The Court of Appeal found the primary judge erred in failing to determine that the structural design defect issue was a material cause of Bankwest taking over the development, and therefore causative of Mistrina's losses.

It held that, on the whole of the evidence, there was an overwhelming inference to be drawn that the cessation of the building works due to the structural design defect (and the resulting uncertainty as to when the construction would be completed) was "a" material cause of Bankwest's decision to step in and exercise its rights. The Court also did not accept the idea that such a conclusion was mere conjecture as it was the most obvious (and probable) inference to be drawn from all the facts.

This was based on three factors. Firstly, the evidence showed that the financier was concerned about the suspension of the works and its effect on time and cost. Secondly, no other material change was identified at or around the time the financier issued its demand and, thirdly, the discovery of the structural defect and likely delay were likely matters which fell within the Event of Default clause under the security documents.

As to foreseeability, the Court of Appeal held that a reasonably foreseeable consequence of the discovery of structural defects was for the financier to exercise its rights to call on the loan.

As a result, the proper inference to be drawn was that the defect in the design of the raft slab was a material cause of the decision by Bankwest to exercise its rights under the security documents and this was enough to establish causation.


Construction consultants, including engineers, have traditionally had less cause to consider exposure to parties with whom they have no contractual relationship when negotiating contracts.

In this matter, the engineer was liable for damages for loss of profits which were far greater than the actual costs required to rectify the works. The decision, coupled with the recent introduction of the Design and Building Practitioners Act 2020 (NSW) is of concern to construction professionals and their insurers as it increases construction professionals' exposure to economic loss claims.  It is also noteworthy that the Court of Appeal was satisfied with the inferences available and did not require direct evidence from the financier in determining the financier's motivation calling on its loan.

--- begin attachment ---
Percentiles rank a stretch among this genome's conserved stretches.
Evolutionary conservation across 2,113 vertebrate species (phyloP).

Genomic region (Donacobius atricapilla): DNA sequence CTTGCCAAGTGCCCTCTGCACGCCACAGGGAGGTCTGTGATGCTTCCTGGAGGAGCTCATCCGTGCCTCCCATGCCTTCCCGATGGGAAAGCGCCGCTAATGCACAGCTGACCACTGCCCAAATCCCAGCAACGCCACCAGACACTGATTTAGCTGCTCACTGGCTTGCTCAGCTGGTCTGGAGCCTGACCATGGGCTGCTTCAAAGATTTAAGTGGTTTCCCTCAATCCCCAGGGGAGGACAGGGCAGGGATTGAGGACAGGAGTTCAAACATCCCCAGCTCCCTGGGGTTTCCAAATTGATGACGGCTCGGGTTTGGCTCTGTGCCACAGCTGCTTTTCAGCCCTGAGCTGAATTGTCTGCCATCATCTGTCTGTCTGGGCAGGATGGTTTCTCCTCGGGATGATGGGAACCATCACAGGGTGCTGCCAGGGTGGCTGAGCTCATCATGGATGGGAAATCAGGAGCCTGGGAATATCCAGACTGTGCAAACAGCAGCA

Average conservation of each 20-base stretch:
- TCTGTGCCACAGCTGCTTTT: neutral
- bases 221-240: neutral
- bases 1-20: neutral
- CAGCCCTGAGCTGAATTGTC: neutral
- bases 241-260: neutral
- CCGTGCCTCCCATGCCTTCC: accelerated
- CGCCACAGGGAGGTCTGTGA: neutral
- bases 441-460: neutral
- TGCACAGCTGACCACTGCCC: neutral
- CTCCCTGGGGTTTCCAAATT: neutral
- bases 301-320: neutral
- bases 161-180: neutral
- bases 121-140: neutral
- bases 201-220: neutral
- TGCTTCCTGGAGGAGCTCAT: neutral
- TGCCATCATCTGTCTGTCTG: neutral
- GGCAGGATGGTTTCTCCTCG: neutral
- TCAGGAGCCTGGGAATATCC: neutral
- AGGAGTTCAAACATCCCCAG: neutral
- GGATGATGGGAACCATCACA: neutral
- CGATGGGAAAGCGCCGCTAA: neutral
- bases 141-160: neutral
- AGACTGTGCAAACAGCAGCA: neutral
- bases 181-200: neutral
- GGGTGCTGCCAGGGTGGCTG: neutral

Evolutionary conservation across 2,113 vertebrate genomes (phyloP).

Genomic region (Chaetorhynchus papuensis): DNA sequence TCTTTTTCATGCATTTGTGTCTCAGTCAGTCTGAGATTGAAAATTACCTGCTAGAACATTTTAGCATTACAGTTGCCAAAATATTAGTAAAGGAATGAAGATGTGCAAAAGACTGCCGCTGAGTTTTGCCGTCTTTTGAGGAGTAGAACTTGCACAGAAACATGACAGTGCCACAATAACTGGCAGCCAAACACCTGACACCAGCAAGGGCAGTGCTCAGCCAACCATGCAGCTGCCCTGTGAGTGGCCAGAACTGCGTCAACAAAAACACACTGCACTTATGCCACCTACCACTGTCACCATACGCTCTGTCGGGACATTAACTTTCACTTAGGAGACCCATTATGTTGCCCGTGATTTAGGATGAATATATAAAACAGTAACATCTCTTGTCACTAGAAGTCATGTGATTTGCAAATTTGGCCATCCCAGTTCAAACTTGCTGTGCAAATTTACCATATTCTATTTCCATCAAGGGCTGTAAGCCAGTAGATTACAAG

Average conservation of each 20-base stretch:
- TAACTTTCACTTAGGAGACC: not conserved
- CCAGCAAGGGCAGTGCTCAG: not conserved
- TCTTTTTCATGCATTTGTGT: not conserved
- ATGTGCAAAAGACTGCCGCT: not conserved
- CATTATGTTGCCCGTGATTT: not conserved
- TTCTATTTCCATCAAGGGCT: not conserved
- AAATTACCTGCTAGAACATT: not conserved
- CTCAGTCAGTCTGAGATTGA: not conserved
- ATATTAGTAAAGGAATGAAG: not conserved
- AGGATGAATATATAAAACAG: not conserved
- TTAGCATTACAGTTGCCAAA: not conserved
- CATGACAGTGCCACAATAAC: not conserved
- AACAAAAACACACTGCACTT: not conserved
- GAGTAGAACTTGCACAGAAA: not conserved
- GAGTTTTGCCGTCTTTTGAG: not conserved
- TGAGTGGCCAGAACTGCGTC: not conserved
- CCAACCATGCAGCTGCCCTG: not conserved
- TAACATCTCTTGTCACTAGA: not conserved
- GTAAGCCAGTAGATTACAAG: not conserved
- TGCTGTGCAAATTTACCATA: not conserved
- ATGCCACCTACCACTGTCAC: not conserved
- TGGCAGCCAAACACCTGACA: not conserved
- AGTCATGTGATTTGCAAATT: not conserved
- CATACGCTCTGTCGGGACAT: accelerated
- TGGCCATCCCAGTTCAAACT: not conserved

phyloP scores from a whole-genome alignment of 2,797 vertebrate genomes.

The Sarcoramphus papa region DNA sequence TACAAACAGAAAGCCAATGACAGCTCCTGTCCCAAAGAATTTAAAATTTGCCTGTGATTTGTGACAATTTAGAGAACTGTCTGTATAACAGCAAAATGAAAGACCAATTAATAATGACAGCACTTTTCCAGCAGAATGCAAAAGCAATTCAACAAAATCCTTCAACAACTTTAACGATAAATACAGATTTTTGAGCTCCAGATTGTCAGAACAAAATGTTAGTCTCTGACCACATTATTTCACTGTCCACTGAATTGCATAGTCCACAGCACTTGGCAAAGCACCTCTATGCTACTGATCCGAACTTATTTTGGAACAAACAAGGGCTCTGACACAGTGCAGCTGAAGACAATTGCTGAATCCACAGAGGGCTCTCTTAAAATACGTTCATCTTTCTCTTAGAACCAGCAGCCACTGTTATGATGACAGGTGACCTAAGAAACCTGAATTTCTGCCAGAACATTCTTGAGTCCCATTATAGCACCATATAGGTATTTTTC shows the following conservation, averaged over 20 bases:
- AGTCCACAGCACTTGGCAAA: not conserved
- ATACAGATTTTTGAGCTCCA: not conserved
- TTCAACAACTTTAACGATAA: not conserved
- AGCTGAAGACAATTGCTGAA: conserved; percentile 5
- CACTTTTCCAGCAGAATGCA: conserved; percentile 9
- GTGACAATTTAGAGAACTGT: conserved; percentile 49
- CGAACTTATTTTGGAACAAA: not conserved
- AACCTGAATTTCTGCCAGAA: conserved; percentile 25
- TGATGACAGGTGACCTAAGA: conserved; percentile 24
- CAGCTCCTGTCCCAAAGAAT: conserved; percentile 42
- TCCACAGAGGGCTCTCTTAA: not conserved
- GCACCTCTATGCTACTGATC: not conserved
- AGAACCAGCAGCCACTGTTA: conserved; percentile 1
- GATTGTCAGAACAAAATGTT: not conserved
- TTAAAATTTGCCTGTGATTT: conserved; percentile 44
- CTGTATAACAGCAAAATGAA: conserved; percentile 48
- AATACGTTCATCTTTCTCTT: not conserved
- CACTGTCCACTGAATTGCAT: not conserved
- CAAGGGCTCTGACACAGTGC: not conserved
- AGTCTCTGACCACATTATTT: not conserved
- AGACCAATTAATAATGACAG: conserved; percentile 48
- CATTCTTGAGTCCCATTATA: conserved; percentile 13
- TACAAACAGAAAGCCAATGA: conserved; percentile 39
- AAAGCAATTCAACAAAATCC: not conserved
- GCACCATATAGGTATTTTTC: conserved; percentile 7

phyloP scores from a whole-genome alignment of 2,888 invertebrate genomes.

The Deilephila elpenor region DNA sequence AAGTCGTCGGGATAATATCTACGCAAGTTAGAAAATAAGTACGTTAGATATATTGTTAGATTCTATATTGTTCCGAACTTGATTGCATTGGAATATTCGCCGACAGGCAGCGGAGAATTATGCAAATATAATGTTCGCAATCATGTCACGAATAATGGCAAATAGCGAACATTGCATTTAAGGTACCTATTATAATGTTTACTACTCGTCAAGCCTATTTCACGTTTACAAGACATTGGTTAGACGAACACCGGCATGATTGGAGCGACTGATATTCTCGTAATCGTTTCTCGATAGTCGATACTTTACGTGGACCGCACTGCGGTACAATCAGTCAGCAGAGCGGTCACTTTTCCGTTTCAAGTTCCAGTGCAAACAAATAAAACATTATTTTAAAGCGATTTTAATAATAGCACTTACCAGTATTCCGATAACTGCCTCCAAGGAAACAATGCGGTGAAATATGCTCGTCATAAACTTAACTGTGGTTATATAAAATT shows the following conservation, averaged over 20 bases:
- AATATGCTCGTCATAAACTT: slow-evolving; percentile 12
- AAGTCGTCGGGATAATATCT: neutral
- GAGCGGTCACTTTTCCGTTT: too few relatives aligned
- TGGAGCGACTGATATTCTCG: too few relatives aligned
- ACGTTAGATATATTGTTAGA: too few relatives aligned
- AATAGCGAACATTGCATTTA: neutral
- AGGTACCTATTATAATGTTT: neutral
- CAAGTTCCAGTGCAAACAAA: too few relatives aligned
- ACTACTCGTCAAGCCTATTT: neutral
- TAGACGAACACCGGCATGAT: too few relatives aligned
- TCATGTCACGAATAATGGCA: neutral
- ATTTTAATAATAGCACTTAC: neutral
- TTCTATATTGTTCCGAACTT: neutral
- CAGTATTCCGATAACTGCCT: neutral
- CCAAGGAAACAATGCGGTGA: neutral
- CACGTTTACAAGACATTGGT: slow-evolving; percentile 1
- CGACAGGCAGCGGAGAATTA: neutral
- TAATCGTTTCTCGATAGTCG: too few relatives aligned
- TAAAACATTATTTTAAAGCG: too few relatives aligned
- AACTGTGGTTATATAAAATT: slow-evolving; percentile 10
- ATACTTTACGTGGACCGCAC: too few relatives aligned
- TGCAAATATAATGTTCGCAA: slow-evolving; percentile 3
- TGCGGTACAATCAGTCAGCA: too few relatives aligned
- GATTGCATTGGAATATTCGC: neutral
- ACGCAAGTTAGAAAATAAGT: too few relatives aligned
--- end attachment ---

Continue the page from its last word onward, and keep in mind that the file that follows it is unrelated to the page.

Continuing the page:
The financial arrangements for this project appeared to have been reasonably conventional and likely to be circumstances which will be repeated in claims in the future. It is reasonable to assume that developers may now have an avenue available to them in the future that was potentially not available prior to this decision.

It is difficult to identify any preventative measure for engineers in the position of ACE in seeking to restrict the representation contained within certification. However, there may be other avenues available to construction consultants when negotiating their commercial arrangements. For insurers seeking to minimise exposure, we recommend that they adopt rigorous practices when underwriting risks for construction projects in order to ascertain potential exposure through the insured's financial arrangements. Insurers could also consider whether appropriate policy exclusions might preclude a policy response for these categories of claims.


1. 2020 (NSW)

2. Mistrina Pty Limited v Australian Consulting Engineers Pty Ltd [2020] NSWSC 130.